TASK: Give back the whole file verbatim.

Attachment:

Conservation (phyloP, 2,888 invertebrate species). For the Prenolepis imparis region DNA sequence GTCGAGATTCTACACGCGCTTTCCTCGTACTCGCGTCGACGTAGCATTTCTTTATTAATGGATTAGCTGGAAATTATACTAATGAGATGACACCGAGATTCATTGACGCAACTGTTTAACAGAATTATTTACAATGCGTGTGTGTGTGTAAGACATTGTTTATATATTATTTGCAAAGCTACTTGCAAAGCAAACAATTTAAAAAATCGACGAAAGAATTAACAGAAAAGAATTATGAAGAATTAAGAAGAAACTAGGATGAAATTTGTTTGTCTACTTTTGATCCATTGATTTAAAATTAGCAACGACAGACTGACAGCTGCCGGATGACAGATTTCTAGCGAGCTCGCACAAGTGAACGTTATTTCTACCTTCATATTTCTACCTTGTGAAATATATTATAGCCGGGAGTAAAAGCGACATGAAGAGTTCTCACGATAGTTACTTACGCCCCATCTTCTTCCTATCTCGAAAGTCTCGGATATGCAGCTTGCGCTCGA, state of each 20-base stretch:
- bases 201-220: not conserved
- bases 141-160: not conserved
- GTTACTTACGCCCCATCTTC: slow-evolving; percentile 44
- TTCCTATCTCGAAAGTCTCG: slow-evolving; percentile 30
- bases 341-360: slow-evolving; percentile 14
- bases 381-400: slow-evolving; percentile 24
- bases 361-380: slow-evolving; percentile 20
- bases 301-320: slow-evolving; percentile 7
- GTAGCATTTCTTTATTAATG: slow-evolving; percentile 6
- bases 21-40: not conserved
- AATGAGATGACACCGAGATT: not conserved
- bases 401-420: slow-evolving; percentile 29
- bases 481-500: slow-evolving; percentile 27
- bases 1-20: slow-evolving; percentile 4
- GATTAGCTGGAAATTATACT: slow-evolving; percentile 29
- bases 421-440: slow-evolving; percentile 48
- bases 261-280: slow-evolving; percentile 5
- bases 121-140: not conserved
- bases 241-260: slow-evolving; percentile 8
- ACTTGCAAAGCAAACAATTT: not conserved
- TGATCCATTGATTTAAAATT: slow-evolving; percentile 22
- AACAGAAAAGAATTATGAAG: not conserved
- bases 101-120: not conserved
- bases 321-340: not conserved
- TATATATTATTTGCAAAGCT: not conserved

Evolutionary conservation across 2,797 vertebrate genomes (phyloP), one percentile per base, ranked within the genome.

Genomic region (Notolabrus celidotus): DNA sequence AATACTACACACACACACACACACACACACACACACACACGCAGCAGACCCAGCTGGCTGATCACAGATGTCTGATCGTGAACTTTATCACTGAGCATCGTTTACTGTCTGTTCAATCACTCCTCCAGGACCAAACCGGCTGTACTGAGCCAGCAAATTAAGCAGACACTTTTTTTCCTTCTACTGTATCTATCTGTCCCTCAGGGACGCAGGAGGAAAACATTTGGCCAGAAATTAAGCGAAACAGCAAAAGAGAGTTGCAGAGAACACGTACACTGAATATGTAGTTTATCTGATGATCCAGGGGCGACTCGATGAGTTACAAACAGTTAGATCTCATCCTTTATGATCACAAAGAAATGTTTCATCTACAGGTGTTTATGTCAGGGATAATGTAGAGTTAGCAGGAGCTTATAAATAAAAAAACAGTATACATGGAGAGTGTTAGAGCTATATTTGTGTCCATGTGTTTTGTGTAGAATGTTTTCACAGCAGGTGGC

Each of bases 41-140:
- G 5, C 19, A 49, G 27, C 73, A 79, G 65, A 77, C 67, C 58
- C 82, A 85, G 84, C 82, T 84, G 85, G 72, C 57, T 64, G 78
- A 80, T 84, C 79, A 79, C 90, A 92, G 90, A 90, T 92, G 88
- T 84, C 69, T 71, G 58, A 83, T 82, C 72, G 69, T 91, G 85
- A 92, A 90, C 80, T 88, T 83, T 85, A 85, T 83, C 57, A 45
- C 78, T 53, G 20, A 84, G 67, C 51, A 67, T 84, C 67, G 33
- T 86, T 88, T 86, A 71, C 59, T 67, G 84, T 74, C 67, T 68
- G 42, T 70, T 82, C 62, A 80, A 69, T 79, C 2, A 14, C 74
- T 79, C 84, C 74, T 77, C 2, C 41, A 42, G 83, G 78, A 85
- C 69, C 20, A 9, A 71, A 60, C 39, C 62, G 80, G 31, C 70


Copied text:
Conservation (phyloP, 2,888 invertebrate species). For the Prenolepis imparis region DNA sequence GTCGAGATTCTACACGCGCTTTCCTCGTACTCGCGTCGACGTAGCATTTCTTTATTAATGGATTAGCTGGAAATTATACTAATGAGATGACACCGAGATTCATTGACGCAACTGTTTAACAGAATTATTTACAATGCGTGTGTGTGTGTAAGACATTGTTTATATATTATTTGCAAAGCTACTTGCAAAGCAAACAATTTAAAAAATCGACGAAAGAATTAACAGAAAAGAATTATGAAGAATTAAGAAGAAACTAGGATGAAATTTGTTTGTCTACTTTTGATCCATTGATTTAAAATTAGCAACGACAGACTGACAGCTGCCGGATGACAGATTTCTAGCGAGCTCGCACAAGTGAACGTTATTTCTACCTTCATATTTCTACCTTGTGAAATATATTATAGCCGGGAGTAAAAGCGACATGAAGAGTTCTCACGATAGTTACTTACGCCCCATCTTCTTCCTATCTCGAAAGTCTCGGATATGCAGCTTGCGCTCGA, state of each 20-base stretch:
- bases 201-220: not conserved
- bases 141-160: not conserved
- GTTACTTACGCCCCATCTTC: slow-evolving; percentile 44
- TTCCTATCTCGAAAGTCTCG: slow-evolving; percentile 30
- bases 341-360: slow-evolving; percentile 14
- bases 381-400: slow-evolving; percentile 24
- bases 361-380: slow-evolving; percentile 20
- bases 301-320: slow-evolving; percentile 7
- GTAGCATTTCTTTATTAATG: slow-evolving; percentile 6
- bases 21-40: not conserved
- AATGAGATGACACCGAGATT: not conserved
- bases 401-420: slow-evolving; percentile 29
- bases 481-500: slow-evolving; percentile 27
- bases 1-20: slow-evolving; percentile 4
- GATTAGCTGGAAATTATACT: slow-evolving; percentile 29
- bases 421-440: slow-evolving; percentile 48
- bases 261-280: slow-evolving; percentile 5
- bases 121-140: not conserved
- bases 241-260: slow-evolving; percentile 8
- ACTTGCAAAGCAAACAATTT: not conserved
- TGATCCATTGATTTAAAATT: slow-evolving; percentile 22
- AACAGAAAAGAATTATGAAG: not conserved
- bases 101-120: not conserved
- bases 321-340: not conserved
- TATATATTATTTGCAAAGCT: not conserved

Evolutionary conservation across 2,797 vertebrate genomes (phyloP), one percentile per base, ranked within the genome.

Genomic region (Notolabrus celidotus): DNA sequence AATACTACACACACACACACACACACACACACACACACACGCAGCAGACCCAGCTGGCTGATCACAGATGTCTGATCGTGAACTTTATCACTGAGCATCGTTTACTGTCTGTTCAATCACTCCTCCAGGACCAAACCGGCTGTACTGAGCCAGCAAATTAAGCAGACACTTTTTTTCCTTCTACTGTATCTATCTGTCCCTCAGGGACGCAGGAGGAAAACATTTGGCCAGAAATTAAGCGAAACAGCAAAAGAGAGTTGCAGAGAACACGTACACTGAATATGTAGTTTATCTGATGATCCAGGGGCGACTCGATGAGTTACAAACAGTTAGATCTCATCCTTTATGATCACAAAGAAATGTTTCATCTACAGGTGTTTATGTCAGGGATAATGTAGAGTTAGCAGGAGCTTATAAATAAAAAAACAGTATACATGGAGAGTGTTAGAGCTATATTTGTGTCCATGTGTTTTGTGTAGAATGTTTTCACAGCAGGTGGC

Each of bases 41-140:
- G 5, C 19, A 49, G 27, C 73, A 79, G 65, A 77, C 67, C 58
- C 82, A 85, G 84, C 82, T 84, G 85, G 72, C 57, T 64, G 78
- A 80, T 84, C 79, A 79, C 90, A 92, G 90, A 90, T 92, G 88
- T 84, C 69, T 71, G 58, A 83, T 82, C 72, G 69, T 91, G 85
- A 92, A 90, C 80, T 88, T 83, T 85, A 85, T 83, C 57, A 45
- C 78, T 53, G 20, A 84, G 67, C 51, A 67, T 84, C 67, G 33
- T 86, T 88, T 86, A 71, C 59, T 67, G 84, T 74, C 67, T 68
- G 42, T 70, T 82, C 62, A 80, A 69, T 79, C 2, A 14, C 74
- T 79, C 84, C 74, T 77, C 2, C 41, A 42, G 83, G 78, A 85
- C 69, C 20, A 9, A 71, A 60, C 39, C 62, G 80, G 31, C 70